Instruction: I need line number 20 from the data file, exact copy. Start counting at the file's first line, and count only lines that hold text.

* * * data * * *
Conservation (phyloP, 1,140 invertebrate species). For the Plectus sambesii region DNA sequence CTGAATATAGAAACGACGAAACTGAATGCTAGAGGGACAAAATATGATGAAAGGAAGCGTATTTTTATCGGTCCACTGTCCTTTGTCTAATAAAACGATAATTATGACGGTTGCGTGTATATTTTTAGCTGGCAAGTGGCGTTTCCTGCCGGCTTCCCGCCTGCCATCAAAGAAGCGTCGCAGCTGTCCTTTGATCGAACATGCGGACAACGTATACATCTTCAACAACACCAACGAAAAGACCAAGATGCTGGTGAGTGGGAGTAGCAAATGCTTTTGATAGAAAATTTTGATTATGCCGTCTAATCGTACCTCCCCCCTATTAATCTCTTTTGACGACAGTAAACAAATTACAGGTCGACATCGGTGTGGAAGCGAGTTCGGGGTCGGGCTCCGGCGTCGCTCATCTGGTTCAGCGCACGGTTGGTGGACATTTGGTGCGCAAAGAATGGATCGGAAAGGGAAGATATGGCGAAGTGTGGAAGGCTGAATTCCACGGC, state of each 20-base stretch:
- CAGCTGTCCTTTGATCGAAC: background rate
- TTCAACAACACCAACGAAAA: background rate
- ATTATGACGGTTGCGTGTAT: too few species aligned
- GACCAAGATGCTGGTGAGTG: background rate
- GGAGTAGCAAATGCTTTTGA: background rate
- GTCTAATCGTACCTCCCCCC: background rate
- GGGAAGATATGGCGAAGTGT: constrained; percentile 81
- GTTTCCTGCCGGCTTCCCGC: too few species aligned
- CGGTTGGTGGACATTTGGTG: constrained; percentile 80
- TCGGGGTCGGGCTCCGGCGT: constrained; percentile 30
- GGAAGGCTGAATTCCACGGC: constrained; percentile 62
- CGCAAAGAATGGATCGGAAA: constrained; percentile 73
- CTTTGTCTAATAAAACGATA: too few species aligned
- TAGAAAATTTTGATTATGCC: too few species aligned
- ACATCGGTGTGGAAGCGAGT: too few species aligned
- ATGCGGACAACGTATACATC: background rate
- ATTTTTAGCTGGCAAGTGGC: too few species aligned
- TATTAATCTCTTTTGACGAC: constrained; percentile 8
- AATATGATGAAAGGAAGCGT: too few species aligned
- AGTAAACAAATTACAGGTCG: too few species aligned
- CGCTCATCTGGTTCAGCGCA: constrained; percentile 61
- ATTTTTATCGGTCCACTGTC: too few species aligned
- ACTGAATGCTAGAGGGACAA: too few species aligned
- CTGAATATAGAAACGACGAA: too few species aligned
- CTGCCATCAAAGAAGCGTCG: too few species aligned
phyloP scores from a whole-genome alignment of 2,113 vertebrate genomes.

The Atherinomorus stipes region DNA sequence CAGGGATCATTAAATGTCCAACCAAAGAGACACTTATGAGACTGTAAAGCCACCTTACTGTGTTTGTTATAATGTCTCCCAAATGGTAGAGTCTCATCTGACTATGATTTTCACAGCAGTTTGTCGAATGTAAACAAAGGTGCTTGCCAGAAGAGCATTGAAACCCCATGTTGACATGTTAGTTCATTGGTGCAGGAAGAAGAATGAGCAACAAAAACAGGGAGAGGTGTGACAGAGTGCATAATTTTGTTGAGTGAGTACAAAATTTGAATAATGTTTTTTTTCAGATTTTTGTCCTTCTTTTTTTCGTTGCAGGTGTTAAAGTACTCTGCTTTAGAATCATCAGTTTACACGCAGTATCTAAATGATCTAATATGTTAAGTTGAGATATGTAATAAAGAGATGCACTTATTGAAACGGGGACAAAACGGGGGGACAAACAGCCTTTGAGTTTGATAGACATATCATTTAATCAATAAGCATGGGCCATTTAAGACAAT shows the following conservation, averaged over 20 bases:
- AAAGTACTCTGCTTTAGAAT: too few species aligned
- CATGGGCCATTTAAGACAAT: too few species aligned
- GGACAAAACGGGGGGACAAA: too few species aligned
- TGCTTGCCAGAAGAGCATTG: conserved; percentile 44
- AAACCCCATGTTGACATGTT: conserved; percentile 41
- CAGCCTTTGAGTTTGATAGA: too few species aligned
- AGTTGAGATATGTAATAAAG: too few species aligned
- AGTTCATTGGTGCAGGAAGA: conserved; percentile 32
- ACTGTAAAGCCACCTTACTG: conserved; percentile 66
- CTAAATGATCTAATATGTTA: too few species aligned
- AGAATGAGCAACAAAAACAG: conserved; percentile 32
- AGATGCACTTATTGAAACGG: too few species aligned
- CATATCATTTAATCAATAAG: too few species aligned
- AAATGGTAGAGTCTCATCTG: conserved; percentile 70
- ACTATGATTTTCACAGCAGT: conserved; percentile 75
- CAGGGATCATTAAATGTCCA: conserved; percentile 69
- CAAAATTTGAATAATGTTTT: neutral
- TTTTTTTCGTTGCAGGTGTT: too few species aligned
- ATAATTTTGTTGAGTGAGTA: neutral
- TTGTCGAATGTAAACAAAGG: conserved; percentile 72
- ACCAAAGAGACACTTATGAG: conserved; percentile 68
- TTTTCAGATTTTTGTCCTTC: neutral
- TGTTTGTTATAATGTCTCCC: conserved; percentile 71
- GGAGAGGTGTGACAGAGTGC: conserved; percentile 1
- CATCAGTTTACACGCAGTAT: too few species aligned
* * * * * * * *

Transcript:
- AATATGATGAAAGGAAGCGT: too few species aligned